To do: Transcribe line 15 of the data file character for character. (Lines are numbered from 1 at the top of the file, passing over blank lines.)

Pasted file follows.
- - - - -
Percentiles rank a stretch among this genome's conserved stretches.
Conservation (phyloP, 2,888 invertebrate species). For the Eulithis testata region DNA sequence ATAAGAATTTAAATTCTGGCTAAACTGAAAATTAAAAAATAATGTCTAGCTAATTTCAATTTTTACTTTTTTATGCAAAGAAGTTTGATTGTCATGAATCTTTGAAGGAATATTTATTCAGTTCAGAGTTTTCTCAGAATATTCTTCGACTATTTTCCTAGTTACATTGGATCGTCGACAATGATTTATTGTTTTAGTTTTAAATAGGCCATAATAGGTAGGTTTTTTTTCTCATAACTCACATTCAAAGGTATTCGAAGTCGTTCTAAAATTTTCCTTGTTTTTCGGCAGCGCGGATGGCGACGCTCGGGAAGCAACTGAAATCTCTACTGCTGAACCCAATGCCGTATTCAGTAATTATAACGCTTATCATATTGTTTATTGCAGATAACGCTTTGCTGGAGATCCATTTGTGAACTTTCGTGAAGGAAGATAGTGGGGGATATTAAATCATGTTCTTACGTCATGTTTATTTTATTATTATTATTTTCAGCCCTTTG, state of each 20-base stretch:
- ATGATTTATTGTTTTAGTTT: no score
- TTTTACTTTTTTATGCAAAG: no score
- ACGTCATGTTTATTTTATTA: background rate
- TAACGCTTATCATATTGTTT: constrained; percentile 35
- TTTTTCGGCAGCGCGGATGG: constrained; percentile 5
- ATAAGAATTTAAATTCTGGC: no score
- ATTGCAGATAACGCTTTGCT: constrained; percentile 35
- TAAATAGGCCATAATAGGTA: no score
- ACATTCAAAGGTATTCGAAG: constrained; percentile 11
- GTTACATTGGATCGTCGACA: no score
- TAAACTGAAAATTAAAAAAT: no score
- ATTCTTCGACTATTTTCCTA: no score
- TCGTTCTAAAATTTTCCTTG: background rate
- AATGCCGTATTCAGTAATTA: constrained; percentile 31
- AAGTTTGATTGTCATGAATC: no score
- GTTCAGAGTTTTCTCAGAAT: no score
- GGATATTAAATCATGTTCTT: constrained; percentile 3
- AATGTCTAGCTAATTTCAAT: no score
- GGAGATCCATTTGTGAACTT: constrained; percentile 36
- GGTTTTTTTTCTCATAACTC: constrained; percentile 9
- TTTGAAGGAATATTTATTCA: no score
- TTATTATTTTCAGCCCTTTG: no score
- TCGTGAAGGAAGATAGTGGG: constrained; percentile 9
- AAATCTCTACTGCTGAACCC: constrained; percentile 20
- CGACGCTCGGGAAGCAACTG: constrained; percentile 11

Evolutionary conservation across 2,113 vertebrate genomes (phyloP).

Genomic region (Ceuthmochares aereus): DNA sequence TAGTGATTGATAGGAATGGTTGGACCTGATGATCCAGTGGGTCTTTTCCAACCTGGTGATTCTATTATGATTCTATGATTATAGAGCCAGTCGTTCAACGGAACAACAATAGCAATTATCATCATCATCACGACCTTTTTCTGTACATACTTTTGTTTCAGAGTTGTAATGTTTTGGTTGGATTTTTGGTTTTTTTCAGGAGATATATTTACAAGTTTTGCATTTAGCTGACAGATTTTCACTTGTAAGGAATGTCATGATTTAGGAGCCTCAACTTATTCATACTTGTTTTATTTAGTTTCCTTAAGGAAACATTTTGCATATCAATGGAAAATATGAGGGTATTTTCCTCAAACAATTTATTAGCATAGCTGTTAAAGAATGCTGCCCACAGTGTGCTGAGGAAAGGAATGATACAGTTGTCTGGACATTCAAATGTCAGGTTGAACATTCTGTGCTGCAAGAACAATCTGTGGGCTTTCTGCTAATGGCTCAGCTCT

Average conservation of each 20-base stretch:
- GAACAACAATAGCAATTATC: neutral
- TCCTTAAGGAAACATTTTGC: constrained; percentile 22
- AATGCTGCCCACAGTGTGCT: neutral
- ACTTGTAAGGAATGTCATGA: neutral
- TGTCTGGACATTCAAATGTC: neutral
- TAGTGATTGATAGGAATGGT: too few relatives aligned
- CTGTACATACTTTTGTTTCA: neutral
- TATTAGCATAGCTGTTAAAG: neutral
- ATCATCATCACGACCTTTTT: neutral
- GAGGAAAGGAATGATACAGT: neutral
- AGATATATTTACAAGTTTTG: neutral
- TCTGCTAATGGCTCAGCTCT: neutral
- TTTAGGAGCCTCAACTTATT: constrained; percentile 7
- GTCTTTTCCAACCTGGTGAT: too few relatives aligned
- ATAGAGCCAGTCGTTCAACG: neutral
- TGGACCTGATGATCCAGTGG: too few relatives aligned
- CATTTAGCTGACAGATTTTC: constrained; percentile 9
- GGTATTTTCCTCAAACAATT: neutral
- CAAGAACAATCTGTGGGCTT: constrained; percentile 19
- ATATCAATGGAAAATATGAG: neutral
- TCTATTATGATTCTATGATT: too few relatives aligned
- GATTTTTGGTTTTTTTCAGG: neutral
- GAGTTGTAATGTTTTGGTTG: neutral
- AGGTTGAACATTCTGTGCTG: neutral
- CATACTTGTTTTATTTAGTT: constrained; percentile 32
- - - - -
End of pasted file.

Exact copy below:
- TCGTTCTAAAATTTTCCTTG: background rate